I’d planned a tour of the picturesque villages nearby starting with Oletta. I’ve seen photos many times but I have to confess to being slightly disappointed. The village was quite small and I’d managed to do my military style sightseeing in about 10 minutes flat without finding any artisans, but maybe it was too early in the season.
The church is impressive and the ochre/orange colour makes it even more so, but even the local bloke who accosted me in the street and tried to tell me how beautiful it was really didn’t do it for me. I did make friends with an over exuberant border cross puppy who was absolutely gorgeous, but his owner appeared before I could entice him away! One thing did give me pause for thought which was the old general store. Nowadays it has been converted to a souvenir shop selling gifts made from organic local materials, but the sign above harked back to days gone by and read simply ‘Telephone number 6’!
Olmeta-di-Tuda was next on my list and I almost missed it. It was interesting to see that many of the churches in this area (Bastia, Oletta and Olmeta-di-Tuda) do follow the same style of a triangular support above the door topped with two distinct turrets, but I didn’t stop. At Murato, I got a bit lost and took a long but pretty detour through the countryside before I eventually arrived back at the Col San Sabastianu.
This time I took the D82 passing the pretty church of San Cesareo and San Pieve, heading towards San Gavino di Tenda. The tourist office in Saint Florent had given me a tourist map showing the picturesque villages in the area, but when I got there, I realised that the photo for San Gavinu di Tenda was actually Santo Pietro di Tenda opposite! That said, the church was quite interesting and the views of Santo Pietro di Tenda framed by Lauriers Roses was lovely.
By now I really didn’t have much idea whether it was quicker to carry on along the tiny village roads or try to head back the way I’d come and pick up the main(ish) road from Murato. In the end I decided to carry on, and I am really pleased I did as the Church of Sainte-Maria-Majeure in Santo Pietro di Tenda is well worth a deviation. There were restoration works in progress when I was there, but it didn’t detract from the stunning setting at all.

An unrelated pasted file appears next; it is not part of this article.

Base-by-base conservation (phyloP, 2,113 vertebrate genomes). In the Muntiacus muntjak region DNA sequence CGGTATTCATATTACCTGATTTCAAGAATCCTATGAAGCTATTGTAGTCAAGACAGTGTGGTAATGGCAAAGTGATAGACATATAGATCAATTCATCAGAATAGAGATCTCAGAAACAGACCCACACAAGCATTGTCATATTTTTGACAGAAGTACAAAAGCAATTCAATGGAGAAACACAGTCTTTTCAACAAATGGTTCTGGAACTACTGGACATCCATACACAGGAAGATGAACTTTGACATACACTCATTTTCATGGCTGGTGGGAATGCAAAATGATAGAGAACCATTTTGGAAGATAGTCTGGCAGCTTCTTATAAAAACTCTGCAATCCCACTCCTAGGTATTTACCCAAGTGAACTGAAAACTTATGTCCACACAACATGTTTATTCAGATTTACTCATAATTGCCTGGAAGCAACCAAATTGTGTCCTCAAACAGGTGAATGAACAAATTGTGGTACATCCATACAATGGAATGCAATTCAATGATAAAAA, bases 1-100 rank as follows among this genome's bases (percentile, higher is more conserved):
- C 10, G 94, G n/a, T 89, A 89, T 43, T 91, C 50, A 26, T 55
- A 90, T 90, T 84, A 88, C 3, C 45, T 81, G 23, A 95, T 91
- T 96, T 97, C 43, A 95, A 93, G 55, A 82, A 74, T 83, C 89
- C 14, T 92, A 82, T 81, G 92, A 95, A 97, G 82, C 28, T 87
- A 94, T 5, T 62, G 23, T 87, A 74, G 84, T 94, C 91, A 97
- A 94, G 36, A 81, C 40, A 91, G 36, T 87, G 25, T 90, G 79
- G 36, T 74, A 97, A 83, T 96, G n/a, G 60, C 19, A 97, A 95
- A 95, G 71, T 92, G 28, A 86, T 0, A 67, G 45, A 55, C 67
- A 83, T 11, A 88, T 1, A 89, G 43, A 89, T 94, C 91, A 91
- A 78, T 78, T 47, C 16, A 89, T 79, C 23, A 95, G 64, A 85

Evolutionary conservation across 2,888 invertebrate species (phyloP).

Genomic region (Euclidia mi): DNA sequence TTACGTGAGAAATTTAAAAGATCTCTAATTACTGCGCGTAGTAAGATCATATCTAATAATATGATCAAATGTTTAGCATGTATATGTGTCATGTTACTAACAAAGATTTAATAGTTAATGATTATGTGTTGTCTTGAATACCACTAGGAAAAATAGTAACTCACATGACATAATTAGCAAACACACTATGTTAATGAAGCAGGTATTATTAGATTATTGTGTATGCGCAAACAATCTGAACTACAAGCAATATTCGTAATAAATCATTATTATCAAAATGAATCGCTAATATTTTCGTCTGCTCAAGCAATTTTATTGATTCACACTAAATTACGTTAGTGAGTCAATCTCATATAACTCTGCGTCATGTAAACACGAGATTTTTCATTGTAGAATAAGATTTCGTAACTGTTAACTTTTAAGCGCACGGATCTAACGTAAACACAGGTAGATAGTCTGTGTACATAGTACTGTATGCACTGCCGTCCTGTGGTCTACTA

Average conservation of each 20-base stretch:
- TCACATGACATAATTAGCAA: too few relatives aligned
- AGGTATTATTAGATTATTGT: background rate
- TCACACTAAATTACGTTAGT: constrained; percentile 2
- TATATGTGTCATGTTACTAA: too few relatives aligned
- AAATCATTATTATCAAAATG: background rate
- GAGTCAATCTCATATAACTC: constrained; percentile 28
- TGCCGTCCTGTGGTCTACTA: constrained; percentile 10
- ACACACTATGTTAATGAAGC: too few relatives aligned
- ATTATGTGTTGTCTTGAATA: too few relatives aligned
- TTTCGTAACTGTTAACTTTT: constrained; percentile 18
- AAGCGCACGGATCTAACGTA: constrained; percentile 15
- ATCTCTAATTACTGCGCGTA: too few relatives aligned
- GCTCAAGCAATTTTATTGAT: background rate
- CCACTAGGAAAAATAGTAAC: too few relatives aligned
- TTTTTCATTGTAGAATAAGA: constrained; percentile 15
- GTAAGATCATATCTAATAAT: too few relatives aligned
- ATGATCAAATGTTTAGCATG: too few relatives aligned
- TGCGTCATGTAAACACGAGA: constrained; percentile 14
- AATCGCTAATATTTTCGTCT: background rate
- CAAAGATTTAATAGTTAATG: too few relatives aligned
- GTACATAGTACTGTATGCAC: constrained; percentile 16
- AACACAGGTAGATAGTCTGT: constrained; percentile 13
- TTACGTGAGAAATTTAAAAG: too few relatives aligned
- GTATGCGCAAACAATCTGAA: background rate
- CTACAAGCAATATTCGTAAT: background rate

The D62 eventually links up with the D81 which is the road across the Desert des Agriates. This is an area of wild maquis and rocky outcrops, which is also home to two of the most stunning beaches on the island; Loto and Saleccia. I had intended to do the boat trip to the Plage du Loto and then maybe the horse drawn carriage which takes you on the Plage de Saleccia where the John Wayne film ‘The Longest Day’ was filmed. Unfortunately, I am a terrible cowardy custard where boats are concerned so even a slight draft is enough to put me off.
Along the way I came across some friendly looking donkeys. As well as a fear of boats, and I also terrified of large animals (large being anything bigger than a sheep). That said, I am fascinated by donkeys so I stopped for a photo opportunity. One of them thought he was getting dinner, and I ended up having to wipe donkey slobber off the camera, but I also got really brave and fed him some grass through the fence.
The end of my tour was to be Lozari Plage, but I hadn’t counted on cabaret being laid on for me. When I arrived, I could see someone kitesurfing but as I got closer I realised he didn’t have a surfboard. It turned out that he was trying to land, but every time he got two feet on the ground another gust of wind came along and off he went again! He was nearly in the car park by the time I reached the sand!!
It was amusing to watch at first, but after a while two sunbathers came to his rescue with one grabbing his legs and keeping him grounded and the other grabbing the kite next time it dipped onto the beach. He looked ever so grateful…